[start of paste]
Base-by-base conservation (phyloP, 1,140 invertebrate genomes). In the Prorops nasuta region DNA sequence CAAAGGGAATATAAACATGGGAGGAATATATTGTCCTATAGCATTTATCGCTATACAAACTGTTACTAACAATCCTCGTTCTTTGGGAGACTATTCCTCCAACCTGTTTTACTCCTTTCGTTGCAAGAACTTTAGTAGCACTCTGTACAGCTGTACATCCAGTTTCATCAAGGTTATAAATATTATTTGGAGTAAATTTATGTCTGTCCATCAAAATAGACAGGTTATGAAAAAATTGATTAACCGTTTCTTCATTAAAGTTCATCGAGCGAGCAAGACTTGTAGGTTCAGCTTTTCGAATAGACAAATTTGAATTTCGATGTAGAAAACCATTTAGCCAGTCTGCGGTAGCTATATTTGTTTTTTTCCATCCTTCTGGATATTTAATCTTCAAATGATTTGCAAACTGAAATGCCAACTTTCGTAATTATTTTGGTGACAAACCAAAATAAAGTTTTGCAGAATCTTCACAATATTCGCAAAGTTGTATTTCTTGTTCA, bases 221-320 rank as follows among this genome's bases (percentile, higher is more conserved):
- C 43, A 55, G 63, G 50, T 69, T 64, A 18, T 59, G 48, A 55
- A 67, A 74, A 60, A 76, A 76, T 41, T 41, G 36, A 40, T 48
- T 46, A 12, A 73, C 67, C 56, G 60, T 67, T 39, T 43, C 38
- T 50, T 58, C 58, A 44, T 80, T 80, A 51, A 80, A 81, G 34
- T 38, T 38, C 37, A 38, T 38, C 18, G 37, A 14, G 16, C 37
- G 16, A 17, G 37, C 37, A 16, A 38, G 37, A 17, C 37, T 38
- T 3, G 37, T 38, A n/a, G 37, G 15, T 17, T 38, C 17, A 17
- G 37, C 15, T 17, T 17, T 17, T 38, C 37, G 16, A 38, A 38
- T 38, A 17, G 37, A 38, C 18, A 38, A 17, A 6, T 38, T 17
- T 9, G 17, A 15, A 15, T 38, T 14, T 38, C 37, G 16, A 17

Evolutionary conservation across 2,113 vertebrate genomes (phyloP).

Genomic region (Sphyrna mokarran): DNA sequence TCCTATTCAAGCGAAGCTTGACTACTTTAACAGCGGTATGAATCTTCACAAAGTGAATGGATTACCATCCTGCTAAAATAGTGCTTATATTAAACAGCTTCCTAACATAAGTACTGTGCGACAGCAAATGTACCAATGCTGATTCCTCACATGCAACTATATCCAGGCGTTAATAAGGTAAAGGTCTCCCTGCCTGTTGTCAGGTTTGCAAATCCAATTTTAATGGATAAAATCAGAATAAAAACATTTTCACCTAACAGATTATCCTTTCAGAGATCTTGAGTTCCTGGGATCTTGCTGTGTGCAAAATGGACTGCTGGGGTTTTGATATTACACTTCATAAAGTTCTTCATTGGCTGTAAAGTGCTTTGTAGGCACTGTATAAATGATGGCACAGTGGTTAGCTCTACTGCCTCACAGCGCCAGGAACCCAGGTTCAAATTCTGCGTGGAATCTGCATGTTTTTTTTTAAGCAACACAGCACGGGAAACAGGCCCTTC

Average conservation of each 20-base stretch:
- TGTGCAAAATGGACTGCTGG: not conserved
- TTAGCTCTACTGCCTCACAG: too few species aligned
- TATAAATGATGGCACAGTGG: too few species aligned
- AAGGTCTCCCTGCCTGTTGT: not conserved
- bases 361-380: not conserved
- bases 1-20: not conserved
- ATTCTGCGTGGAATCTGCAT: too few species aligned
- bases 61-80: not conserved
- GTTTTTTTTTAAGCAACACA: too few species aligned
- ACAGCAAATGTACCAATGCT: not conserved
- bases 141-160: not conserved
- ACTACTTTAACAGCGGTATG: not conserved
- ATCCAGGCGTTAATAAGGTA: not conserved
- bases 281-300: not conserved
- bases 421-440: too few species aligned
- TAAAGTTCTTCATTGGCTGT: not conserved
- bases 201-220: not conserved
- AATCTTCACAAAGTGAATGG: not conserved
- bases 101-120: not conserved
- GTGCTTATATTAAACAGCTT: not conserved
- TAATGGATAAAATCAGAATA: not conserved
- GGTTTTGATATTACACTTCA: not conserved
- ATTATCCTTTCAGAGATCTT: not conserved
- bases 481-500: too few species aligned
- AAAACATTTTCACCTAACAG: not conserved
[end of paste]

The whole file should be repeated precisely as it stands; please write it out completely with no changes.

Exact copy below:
Base-by-base conservation (phyloP, 1,140 invertebrate genomes). In the Prorops nasuta region DNA sequence CAAAGGGAATATAAACATGGGAGGAATATATTGTCCTATAGCATTTATCGCTATACAAACTGTTACTAACAATCCTCGTTCTTTGGGAGACTATTCCTCCAACCTGTTTTACTCCTTTCGTTGCAAGAACTTTAGTAGCACTCTGTACAGCTGTACATCCAGTTTCATCAAGGTTATAAATATTATTTGGAGTAAATTTATGTCTGTCCATCAAAATAGACAGGTTATGAAAAAATTGATTAACCGTTTCTTCATTAAAGTTCATCGAGCGAGCAAGACTTGTAGGTTCAGCTTTTCGAATAGACAAATTTGAATTTCGATGTAGAAAACCATTTAGCCAGTCTGCGGTAGCTATATTTGTTTTTTTCCATCCTTCTGGATATTTAATCTTCAAATGATTTGCAAACTGAAATGCCAACTTTCGTAATTATTTTGGTGACAAACCAAAATAAAGTTTTGCAGAATCTTCACAATATTCGCAAAGTTGTATTTCTTGTTCA, bases 221-320 rank as follows among this genome's bases (percentile, higher is more conserved):
- C 43, A 55, G 63, G 50, T 69, T 64, A 18, T 59, G 48, A 55
- A 67, A 74, A 60, A 76, A 76, T 41, T 41, G 36, A 40, T 48
- T 46, A 12, A 73, C 67, C 56, G 60, T 67, T 39, T 43, C 38
- T 50, T 58, C 58, A 44, T 80, T 80, A 51, A 80, A 81, G 34
- T 38, T 38, C 37, A 38, T 38, C 18, G 37, A 14, G 16, C 37
- G 16, A 17, G 37, C 37, A 16, A 38, G 37, A 17, C 37, T 38
- T 3, G 37, T 38, A n/a, G 37, G 15, T 17, T 38, C 17, A 17
- G 37, C 15, T 17, T 17, T 17, T 38, C 37, G 16, A 38, A 38
- T 38, A 17, G 37, A 38, C 18, A 38, A 17, A 6, T 38, T 17
- T 9, G 17, A 15, A 15, T 38, T 14, T 38, C 37, G 16, A 17

Evolutionary conservation across 2,113 vertebrate genomes (phyloP).

Genomic region (Sphyrna mokarran): DNA sequence TCCTATTCAAGCGAAGCTTGACTACTTTAACAGCGGTATGAATCTTCACAAAGTGAATGGATTACCATCCTGCTAAAATAGTGCTTATATTAAACAGCTTCCTAACATAAGTACTGTGCGACAGCAAATGTACCAATGCTGATTCCTCACATGCAACTATATCCAGGCGTTAATAAGGTAAAGGTCTCCCTGCCTGTTGTCAGGTTTGCAAATCCAATTTTAATGGATAAAATCAGAATAAAAACATTTTCACCTAACAGATTATCCTTTCAGAGATCTTGAGTTCCTGGGATCTTGCTGTGTGCAAAATGGACTGCTGGGGTTTTGATATTACACTTCATAAAGTTCTTCATTGGCTGTAAAGTGCTTTGTAGGCACTGTATAAATGATGGCACAGTGGTTAGCTCTACTGCCTCACAGCGCCAGGAACCCAGGTTCAAATTCTGCGTGGAATCTGCATGTTTTTTTTTAAGCAACACAGCACGGGAAACAGGCCCTTC

Average conservation of each 20-base stretch:
- TGTGCAAAATGGACTGCTGG: not conserved
- TTAGCTCTACTGCCTCACAG: too few species aligned
- TATAAATGATGGCACAGTGG: too few species aligned
- AAGGTCTCCCTGCCTGTTGT: not conserved
- bases 361-380: not conserved
- bases 1-20: not conserved
- ATTCTGCGTGGAATCTGCAT: too few species aligned
- bases 61-80: not conserved
- GTTTTTTTTTAAGCAACACA: too few species aligned
- ACAGCAAATGTACCAATGCT: not conserved
- bases 141-160: not conserved
- ACTACTTTAACAGCGGTATG: not conserved
- ATCCAGGCGTTAATAAGGTA: not conserved
- bases 281-300: not conserved
- bases 421-440: too few species aligned
- TAAAGTTCTTCATTGGCTGT: not conserved
- bases 201-220: not conserved
- AATCTTCACAAAGTGAATGG: not conserved
- bases 101-120: not conserved
- GTGCTTATATTAAACAGCTT: not conserved
- TAATGGATAAAATCAGAATA: not conserved
- GGTTTTGATATTACACTTCA: not conserved
- ATTATCCTTTCAGAGATCTT: not conserved
- bases 481-500: too few species aligned
- AAAACATTTTCACCTAACAG: not conserved